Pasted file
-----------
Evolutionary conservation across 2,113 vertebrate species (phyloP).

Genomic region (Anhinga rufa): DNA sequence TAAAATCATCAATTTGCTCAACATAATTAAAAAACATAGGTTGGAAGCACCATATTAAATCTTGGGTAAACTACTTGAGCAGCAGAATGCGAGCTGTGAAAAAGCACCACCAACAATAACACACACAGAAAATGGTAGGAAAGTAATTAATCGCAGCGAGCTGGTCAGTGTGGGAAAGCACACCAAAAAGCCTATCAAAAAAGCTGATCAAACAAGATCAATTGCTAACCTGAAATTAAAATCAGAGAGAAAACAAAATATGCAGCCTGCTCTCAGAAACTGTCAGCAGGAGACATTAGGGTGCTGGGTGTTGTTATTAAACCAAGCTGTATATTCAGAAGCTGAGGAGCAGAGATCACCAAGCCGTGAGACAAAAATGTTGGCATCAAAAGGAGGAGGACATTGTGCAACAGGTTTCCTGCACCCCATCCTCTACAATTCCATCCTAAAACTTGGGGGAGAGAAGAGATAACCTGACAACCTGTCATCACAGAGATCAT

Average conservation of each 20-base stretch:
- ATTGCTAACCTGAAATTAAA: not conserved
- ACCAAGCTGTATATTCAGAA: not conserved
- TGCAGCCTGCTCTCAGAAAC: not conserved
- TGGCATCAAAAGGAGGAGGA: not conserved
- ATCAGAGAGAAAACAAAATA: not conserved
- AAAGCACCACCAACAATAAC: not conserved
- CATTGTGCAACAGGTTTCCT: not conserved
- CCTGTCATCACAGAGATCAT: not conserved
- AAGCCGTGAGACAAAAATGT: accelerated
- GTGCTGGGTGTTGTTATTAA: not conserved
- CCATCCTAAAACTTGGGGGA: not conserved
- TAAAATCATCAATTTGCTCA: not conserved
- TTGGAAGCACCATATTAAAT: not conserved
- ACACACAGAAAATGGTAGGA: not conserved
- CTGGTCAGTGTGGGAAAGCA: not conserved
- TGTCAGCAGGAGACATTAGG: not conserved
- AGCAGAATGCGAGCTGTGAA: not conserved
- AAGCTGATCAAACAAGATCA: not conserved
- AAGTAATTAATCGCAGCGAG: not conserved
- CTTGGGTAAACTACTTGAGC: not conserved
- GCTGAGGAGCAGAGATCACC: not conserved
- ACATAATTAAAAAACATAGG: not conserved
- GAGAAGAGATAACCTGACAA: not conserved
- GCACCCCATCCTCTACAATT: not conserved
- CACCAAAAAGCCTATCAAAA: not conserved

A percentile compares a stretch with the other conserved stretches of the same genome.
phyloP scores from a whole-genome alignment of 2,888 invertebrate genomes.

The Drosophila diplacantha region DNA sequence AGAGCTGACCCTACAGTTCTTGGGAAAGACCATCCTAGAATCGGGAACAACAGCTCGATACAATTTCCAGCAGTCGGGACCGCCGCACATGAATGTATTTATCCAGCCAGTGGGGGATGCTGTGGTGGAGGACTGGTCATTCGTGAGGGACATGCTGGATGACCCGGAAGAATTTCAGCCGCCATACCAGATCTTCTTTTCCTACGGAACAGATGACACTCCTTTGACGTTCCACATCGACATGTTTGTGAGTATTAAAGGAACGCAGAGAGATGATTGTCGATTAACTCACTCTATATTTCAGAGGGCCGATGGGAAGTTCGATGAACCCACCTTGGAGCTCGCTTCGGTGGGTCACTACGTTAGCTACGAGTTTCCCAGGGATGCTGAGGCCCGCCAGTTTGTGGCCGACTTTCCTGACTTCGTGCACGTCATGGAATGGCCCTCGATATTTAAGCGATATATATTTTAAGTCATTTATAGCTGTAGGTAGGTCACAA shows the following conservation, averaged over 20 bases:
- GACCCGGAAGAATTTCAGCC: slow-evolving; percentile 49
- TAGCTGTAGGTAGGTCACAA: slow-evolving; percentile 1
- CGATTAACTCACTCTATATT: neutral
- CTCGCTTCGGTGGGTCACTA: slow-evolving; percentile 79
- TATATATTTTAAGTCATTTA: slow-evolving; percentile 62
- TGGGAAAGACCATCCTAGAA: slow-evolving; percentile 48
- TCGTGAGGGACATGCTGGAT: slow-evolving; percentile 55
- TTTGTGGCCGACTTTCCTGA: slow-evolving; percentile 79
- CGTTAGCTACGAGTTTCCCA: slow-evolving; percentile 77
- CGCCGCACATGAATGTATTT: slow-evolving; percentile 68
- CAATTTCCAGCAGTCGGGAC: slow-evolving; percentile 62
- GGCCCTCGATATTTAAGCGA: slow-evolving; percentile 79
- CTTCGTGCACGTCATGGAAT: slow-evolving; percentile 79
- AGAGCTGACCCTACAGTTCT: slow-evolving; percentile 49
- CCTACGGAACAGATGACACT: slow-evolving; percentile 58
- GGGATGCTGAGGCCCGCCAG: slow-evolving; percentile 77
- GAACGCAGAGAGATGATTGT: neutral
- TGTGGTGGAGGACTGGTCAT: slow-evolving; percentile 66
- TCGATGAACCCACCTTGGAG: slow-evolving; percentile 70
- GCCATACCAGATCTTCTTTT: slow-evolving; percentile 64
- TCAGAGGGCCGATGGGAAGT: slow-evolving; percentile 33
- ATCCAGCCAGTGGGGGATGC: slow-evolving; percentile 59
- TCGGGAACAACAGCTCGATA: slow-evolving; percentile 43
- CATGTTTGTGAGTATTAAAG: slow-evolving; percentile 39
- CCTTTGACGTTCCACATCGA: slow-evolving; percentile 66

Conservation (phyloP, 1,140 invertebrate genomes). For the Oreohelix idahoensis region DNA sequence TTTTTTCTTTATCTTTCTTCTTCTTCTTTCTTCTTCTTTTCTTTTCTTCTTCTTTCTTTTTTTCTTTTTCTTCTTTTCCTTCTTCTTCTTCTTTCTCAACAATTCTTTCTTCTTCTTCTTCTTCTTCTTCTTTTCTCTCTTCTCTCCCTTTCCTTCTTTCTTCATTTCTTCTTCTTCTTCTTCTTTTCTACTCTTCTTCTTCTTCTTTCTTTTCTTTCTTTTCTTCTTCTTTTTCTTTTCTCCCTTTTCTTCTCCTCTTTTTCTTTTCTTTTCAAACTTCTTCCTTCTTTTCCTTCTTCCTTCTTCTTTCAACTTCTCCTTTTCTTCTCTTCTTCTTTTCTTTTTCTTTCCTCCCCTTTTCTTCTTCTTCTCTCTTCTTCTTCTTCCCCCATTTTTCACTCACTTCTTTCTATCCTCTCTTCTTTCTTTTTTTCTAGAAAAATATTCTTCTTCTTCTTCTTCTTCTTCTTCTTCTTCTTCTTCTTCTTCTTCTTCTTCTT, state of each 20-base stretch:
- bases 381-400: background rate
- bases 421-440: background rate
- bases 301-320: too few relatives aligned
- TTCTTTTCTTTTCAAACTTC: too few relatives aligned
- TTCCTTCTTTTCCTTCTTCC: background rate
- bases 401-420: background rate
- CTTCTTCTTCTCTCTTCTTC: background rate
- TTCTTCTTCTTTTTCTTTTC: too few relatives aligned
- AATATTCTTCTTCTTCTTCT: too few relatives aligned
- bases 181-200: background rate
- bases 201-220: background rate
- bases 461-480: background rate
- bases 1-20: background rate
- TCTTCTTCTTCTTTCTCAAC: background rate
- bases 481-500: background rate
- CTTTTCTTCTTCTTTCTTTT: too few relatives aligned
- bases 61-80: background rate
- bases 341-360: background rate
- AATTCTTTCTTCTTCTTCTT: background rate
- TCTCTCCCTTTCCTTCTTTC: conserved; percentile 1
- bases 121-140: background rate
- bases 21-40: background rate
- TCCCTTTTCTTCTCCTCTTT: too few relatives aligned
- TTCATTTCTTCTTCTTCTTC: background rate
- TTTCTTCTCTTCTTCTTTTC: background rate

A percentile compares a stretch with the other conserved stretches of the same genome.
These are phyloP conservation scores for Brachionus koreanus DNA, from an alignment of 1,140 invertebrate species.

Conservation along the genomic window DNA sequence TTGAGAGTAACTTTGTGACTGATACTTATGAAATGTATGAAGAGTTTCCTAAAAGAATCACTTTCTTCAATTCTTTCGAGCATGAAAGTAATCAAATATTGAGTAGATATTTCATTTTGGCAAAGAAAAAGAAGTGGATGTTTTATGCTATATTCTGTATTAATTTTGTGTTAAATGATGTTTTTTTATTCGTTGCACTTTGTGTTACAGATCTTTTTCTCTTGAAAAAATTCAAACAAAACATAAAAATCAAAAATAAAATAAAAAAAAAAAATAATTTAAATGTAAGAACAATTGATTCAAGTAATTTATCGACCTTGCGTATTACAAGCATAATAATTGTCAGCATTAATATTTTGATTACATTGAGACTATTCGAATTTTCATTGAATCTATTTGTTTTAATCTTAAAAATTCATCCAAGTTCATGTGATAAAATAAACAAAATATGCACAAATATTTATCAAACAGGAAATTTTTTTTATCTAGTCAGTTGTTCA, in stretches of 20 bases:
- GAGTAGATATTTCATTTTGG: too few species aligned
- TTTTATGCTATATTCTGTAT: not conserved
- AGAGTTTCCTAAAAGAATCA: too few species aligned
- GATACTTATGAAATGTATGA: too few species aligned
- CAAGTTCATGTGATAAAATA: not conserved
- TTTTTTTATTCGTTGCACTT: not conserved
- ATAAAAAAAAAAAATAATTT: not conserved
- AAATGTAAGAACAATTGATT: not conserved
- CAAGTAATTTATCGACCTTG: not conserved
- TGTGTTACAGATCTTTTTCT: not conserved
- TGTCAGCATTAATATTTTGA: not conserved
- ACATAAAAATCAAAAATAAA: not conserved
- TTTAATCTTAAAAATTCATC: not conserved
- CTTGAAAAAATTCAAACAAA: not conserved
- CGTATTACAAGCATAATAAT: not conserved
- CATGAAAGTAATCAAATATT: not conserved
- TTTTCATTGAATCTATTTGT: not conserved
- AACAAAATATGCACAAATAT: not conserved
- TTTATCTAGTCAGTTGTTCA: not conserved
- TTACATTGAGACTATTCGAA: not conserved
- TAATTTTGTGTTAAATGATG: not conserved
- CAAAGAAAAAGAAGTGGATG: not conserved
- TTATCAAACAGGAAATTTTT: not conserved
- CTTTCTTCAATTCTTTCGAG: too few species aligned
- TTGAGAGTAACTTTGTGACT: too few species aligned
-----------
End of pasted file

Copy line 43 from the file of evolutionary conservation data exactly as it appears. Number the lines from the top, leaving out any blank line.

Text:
- GGCCCTCGATATTTAAGCGA: slow-evolving; percentile 79